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Bird Flu Confirmed In 2 Minnesota Flocks; Poultry Owners On High Alert

MINNEAPOLIS (WCCO) - For the first time since a devastating outbreak in 2015, bird flu is in Minnesota.

The Minnesota Board of Animal Health announced two infected flocks. One is a commercial turkey flock in Meeker County with 289,000 birds. The other is a backyard flock in Mower County with chickens, ducks, and geese.

"There's no recovery from highly pathogenic aviation influenza for our poultry," said Beth Thompson, the Minnesota state veterinarian and executive director of the Minnesota Board of Animal Health.

The highly-contagious virus is spread by wild waterfowl and is leaving poultry owners on high alert.

Melanie Moonstone has been taking extra precautions for the last month at her Chisago County nonprofit Rooster Redemption, where she cares for 30 roosters.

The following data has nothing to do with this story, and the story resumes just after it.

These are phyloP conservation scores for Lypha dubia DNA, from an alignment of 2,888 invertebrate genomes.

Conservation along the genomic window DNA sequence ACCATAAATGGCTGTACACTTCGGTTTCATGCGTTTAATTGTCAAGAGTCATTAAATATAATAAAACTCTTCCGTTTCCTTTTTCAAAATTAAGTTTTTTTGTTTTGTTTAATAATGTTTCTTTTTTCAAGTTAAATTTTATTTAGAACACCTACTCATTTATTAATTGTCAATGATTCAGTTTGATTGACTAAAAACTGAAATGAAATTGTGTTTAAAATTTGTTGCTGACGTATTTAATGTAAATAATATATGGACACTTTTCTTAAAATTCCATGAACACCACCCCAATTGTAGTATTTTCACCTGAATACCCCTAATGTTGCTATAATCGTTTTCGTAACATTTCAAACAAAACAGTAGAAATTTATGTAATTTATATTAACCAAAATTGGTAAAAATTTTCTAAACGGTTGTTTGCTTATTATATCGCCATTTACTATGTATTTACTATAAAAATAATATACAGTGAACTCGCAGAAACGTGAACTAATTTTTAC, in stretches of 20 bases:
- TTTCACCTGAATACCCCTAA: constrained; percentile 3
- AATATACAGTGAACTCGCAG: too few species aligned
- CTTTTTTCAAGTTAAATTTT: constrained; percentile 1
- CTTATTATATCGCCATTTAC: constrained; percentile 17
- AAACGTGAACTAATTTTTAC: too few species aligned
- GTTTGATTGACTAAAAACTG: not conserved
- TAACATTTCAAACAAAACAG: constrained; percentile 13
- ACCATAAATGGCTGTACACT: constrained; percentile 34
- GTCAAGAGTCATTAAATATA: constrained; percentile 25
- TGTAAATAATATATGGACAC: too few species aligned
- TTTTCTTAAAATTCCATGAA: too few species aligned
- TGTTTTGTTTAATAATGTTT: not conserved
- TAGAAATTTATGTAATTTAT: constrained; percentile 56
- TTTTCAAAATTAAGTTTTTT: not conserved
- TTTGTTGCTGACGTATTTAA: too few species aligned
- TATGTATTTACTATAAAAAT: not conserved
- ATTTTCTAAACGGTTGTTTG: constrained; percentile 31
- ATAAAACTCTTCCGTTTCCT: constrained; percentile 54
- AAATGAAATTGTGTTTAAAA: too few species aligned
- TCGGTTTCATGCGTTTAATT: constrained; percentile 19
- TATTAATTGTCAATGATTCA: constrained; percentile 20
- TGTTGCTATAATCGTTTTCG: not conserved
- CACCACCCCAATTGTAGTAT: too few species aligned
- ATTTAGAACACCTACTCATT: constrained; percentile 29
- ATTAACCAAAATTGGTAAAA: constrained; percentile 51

"No birds can come outside until this threat is gone. No visitors at our house at all right now and major biosecurity cleaning protocols," she said.

Bird flu is low risk to humans but a high risk to the poultry industry. A 2015 outbreak decimated farms, causing 9 million birds to die and $650 billion in losses.

"Farmers have really worked in the past seven years to increase their biosecurity in the commercial level, and then we have worked in the Department of Agriculture to reach out to the backyard flock folks," Minnesota Commissioner of Agriculture Thom Petersen said.

Petersen said most farmers have recovered financially from the 2015 outbreak, but the mental toll it took still lingers. What has also changed since 2015 is the growing popularity of backyard chickens, especially during the pandemic.

State officials say to report any changes in behavior, respiratory or digestive issues to the board of animal health that way they can track and mitigate the problem before it spreads further.

"With the amount of virus that is currently in the environment around the U.S., we might be seeing more cases in Minnesota," Thompson said.

State officials said the end of bird migration in the next month or so will help stop the spread. The virus also can't survive in the summer heat.

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